UChicago Knocked Out of DIII Championships After Loss to Amherst

After 108 minutes of cagey and tense soccer, the Maroons conceded a last-minute goal which put their dreams of a championship on hold for another season.

By Finn Hartnett

The UChicago men’s soccer team bowed out of the 2021 NCAA Division III Championship on Friday, December 3, after a golden-goal loss to Amherst College. Ignacio Cubeddu’s volley in the 108th minute was the only goal of the match; it was a frustrating end to what had been a phenomenal season by the Maroons. 

The University of North Carolina (UNC) hosted the match on its Greensboro campus, which lies more than 700 miles from Hyde Park. Fortunatly for UChicago, there was still a large Maroon presence in the bleachers, as North Carolina locals and devoted supporters came out in droves to cheer on their college. 

The Mammoths came into the game with a record of 16–2–2 for the season. The Maroons, for their part, had improved to a record of 16–5–1 following their 2–0 win against North Park University on November 20. The match was a scrappy one, as both teams found it difficult to keep the ball under control and play through the midfield. What the match lacked in fluidity, though, it made up for in physicality. Referee Tom Snyder was kept on his toes as both sides flew into tackles and clashed for headers in the air. First-year Jack Leuker was taken out of the game on two separate occasions in the first half due to a large cut he had received on his face, courtesy of an Amherst player. 

Interestingly, it was Amherst defender Bryce Johnson’s front-flip throw-ins that created the most threatening chances of the first half; the right-back’s tosses soared 30 yards or more through the night and never failed to cause havoc in UChicago’s 16-yard box. Kyle Kelly hit the post with a shot after one such throw; Niall Murphy clipped a header just wide following another.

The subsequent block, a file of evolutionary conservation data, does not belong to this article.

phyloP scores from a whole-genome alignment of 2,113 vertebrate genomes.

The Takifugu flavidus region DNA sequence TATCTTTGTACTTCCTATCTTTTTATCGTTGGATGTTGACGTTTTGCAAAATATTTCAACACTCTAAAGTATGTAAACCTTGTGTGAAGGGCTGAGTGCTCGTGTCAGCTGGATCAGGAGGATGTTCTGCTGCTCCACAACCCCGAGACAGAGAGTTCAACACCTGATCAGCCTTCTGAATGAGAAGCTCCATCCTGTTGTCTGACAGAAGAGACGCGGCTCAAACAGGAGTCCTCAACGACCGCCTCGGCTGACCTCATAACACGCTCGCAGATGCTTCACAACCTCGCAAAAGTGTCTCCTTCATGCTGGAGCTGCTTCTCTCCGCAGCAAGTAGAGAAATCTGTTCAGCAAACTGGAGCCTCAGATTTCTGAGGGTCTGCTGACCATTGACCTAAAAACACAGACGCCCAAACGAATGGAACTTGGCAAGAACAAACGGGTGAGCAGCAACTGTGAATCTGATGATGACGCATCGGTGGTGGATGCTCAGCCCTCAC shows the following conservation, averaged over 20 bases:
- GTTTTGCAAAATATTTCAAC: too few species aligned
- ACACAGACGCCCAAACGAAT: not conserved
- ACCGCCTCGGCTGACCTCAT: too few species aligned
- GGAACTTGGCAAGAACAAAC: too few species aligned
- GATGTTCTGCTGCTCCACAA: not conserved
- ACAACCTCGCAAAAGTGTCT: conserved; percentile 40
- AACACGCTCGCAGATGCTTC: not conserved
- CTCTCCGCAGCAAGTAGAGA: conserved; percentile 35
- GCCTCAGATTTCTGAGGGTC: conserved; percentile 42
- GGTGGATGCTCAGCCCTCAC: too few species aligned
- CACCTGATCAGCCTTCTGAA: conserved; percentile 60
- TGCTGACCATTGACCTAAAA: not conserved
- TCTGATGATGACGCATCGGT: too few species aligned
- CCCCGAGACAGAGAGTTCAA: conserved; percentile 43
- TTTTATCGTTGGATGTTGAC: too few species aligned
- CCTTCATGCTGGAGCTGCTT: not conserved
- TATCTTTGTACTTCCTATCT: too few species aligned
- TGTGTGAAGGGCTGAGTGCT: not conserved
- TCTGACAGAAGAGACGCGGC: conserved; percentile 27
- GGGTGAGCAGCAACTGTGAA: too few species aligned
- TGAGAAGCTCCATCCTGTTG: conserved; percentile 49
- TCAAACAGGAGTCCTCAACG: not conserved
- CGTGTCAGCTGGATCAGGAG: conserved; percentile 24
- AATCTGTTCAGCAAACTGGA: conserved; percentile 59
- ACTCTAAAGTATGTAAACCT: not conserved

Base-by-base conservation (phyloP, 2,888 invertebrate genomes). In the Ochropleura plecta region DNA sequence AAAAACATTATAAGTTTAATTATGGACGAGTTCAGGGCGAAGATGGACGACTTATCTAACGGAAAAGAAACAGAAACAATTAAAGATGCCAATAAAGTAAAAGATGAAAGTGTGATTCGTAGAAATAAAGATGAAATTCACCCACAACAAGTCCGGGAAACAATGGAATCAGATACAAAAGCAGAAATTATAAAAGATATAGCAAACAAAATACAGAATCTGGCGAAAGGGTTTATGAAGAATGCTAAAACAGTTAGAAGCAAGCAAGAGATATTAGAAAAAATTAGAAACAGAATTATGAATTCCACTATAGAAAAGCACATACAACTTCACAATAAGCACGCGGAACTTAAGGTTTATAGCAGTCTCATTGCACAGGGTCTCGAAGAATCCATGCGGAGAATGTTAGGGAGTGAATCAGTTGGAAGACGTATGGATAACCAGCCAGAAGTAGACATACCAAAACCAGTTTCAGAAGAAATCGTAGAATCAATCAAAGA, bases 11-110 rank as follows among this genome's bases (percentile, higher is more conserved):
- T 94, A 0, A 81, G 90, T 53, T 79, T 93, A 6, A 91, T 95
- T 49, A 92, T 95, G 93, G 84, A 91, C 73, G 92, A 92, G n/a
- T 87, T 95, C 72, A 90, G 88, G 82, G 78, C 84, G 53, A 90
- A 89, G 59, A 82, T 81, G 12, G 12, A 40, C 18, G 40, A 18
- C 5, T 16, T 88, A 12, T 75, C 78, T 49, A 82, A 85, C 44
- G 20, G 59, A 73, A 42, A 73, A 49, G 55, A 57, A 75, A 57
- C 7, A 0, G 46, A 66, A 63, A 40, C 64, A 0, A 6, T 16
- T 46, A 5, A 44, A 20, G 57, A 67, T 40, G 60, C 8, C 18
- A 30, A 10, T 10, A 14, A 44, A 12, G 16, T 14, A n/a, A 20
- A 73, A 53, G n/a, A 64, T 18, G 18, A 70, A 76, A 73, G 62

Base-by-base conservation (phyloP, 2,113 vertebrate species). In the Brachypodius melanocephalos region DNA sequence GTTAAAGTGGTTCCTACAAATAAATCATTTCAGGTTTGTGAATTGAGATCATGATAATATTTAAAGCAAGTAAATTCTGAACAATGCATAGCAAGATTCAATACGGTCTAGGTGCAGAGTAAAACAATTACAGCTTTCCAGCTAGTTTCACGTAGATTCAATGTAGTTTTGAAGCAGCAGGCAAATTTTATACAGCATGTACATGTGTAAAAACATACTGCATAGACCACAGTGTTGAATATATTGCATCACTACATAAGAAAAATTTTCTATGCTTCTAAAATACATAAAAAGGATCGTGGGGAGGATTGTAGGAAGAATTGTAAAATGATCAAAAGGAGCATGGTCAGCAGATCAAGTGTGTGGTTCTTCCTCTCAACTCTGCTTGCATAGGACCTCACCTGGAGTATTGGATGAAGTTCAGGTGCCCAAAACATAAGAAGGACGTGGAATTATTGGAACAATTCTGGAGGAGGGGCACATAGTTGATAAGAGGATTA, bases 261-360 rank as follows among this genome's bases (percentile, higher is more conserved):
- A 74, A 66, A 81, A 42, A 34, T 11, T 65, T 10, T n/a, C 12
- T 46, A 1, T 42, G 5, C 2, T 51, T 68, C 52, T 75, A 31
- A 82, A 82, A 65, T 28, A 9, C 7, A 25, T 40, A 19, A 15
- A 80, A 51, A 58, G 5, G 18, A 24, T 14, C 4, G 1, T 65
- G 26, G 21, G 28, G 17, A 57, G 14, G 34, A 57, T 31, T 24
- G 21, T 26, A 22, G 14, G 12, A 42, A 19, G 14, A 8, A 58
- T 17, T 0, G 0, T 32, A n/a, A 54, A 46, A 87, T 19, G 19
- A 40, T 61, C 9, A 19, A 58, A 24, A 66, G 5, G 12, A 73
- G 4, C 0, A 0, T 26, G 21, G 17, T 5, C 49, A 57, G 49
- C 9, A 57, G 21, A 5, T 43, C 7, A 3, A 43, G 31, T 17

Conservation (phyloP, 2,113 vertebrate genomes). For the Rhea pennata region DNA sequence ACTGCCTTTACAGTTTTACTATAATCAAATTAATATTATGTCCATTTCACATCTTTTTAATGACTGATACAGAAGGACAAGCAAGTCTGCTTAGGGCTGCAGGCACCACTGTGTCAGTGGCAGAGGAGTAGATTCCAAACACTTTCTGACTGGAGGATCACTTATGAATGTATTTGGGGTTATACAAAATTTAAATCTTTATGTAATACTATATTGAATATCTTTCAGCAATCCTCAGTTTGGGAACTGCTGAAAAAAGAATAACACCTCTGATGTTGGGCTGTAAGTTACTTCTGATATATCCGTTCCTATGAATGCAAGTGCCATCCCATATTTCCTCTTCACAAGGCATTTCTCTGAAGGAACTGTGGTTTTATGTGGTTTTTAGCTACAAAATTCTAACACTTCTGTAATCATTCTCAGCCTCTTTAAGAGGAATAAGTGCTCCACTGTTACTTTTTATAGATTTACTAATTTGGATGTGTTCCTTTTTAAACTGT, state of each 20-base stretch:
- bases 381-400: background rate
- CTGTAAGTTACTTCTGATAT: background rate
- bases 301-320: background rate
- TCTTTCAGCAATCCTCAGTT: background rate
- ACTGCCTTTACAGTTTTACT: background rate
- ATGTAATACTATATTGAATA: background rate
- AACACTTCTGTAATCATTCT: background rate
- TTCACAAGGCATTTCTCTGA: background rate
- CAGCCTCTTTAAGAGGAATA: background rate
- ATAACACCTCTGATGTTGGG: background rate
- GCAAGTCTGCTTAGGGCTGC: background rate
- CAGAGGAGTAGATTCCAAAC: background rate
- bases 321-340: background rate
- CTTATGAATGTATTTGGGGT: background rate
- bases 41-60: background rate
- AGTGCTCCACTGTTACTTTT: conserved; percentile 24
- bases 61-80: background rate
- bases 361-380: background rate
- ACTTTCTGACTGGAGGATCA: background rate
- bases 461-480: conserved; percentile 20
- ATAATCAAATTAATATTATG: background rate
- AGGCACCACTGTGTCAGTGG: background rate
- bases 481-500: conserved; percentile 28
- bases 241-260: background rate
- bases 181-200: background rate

UChicago allowed Amherst control of the ball for the majority of the game, but managed to create a few good chances of their own through breakaways and corner kicks. Near the end of the first half, fourth-year midfielder Vicente Mateus forced a great save from Amherst goalkeeper Kofi Hope-Gund with a lovely curling effort. 

As the second half began, it became clear from the strips of gauze tied around Leuker’s head that both teams were ready to keep up the aggression. Soon after the half began, forward Kyle Ruark emerged with a yellow card for a risky slide tackle on an Amherst midfielder. 

The best chance of the second half fell to Amherst as German Giammattei fed a great ball through to forward Ada Okorogheye; fortunately for Chicago, his shot was blocked expertly by second-year Will Boyes in goal. Amherst pushed forward more as the match went on; some good tackles and blocks by UChicago were required to stop the Mammoths’ attacks before they got too dangerous. The match was still scoreless at 0–0 when UNC’s clock went up, signaling the end of regulation. 

The golden-goal period, consisting of two ten-minute halves, began with the Maroons under pressure once again. Okorogheye volleyed a bouncing ball hard toward the right-hand corner of his goal from just outside the box; Boyes was able to get two strong hands on the ball, though, and forced the shot away. UChicago continued to try to spring counterattacks, but the fatigue of playing more than 90 minutes of such an intense game made it difficult. 

The what-if moment for the Maroons came during the final few minutes of the period, when a cross was slipped through to second-year Ryan Yetishefsky in the six-yard box. The striker was not quite able to stab the ball into the net, but with an Amherst defender clipping at Yetishefsky’s heels during the chance, UChicago may feel aggrieved that a penalty was not given on the play. 

Amherst’s storybook ending arrived soon after that chance: A Mammoth corner was headed away by the Maroons, and the ball hung in the air before midfielder Cubeddu caught the ball on his right foot and smashed a volley past Boyes. The goal sent Amherst into ecstasy. For UChicago, though, it was a bitter end to a match that had looked for 108 minutes as if nothing would decide it. 

Amherst will take on Connecticut College in the final on December 4 for a chance at the title. The Maroons will look toward next year and a chance to go a few steps further in their quest for the championship.